LAS VEGAS - DECEMBER 3:  Death Cab for Cutie drummer Jason McGerr (L) and bassist Nick Harmer perform during a sold-out show
Ethan Miller

Death Cab for Cutie are going on tour this spring—and there’s no better time to see the Seattle-bred band live. Why? Because frontman Ben Gibbard is going through a divorce with Zooey Deschanel. So you can bet those weepy songs will never sound so damn sincere and heartbroken. Hey, Gibbard’s loss; your gain.

And there are more reasons to see indie rock’s softest softies: the quartet are bringing along San Francisco’s Magik*Magik Orchestra, the in-house ensemble for singer-songwriter John Vanderslice's Tiny Telephone Studios, which played the string arrangements on DCFC’s latest release, Codes and Keys, and have also worked with Mike Patton, the Walkmen and the Dodos. Expect their lofty accompaniment to pluck the heartstrings. Still not enough for you to drop the Wii controller and head to the closest venue? You lazy, lazy sicko. Well, how about this: DCFC have tapped two totally rad bands to open. 

Minnesota indie vets Low, a trio led by husband-and-wife Alan Sparhawk and Mimi Parker, channel their slow, minimalist sound into emotive pop bliss on their latest album, C'mon, and are also reknowned for their spectacular live shows. But it’s Youth Lagoon, who will open the tour's second leg, that deserve your undivided attention. The Boise, Idaho group’s The Year of Hibernation was hands down one of the best, if not the best, debut of 2011. Recorded in singer-guitarist Trevor Powers’ bedroom, it delivers a mountain of indie catharsis via electronics and an ocean of guitar and keyboard reverb, all washing over Powers’ yelping. It’s a sound that’s difficult to reproduce live, but Youth Lagoon deliver.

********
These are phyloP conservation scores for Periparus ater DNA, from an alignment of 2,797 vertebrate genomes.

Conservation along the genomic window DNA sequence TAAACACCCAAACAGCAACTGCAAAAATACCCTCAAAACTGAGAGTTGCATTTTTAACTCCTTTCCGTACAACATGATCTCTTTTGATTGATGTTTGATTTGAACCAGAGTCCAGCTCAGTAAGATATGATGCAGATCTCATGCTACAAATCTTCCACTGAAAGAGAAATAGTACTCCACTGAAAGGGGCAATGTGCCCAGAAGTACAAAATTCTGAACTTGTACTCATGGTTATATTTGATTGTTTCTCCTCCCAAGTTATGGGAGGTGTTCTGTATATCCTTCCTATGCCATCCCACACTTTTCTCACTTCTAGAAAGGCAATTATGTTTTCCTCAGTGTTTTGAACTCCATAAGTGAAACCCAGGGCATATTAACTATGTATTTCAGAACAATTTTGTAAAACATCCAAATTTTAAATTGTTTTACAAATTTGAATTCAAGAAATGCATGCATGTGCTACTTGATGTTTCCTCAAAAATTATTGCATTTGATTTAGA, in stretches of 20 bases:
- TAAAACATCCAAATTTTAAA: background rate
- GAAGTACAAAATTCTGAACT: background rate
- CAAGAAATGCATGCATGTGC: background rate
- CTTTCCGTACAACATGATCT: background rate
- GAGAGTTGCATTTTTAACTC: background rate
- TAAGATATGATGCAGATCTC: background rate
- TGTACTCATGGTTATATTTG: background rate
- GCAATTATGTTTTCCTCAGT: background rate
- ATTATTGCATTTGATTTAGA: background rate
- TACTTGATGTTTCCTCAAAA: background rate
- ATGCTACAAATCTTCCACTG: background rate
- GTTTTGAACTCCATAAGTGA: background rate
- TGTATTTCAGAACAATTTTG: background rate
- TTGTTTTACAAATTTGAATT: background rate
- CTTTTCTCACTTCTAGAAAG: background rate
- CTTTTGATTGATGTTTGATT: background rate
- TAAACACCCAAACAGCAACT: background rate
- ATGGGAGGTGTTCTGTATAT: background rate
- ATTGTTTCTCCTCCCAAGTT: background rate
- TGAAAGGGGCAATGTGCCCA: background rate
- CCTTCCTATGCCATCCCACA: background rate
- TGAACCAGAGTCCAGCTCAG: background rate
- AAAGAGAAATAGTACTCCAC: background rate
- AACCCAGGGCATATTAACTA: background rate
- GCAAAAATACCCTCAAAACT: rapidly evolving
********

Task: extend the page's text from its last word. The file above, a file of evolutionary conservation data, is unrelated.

I suggest you be there when Death Cab and friends hit the road this spring. I will. Check out the complete tour dates here (another batch were announced today). And while you wait, watch DCFC’s video for “Grapevine Fires” and Youth Lagoon's clip for “July.”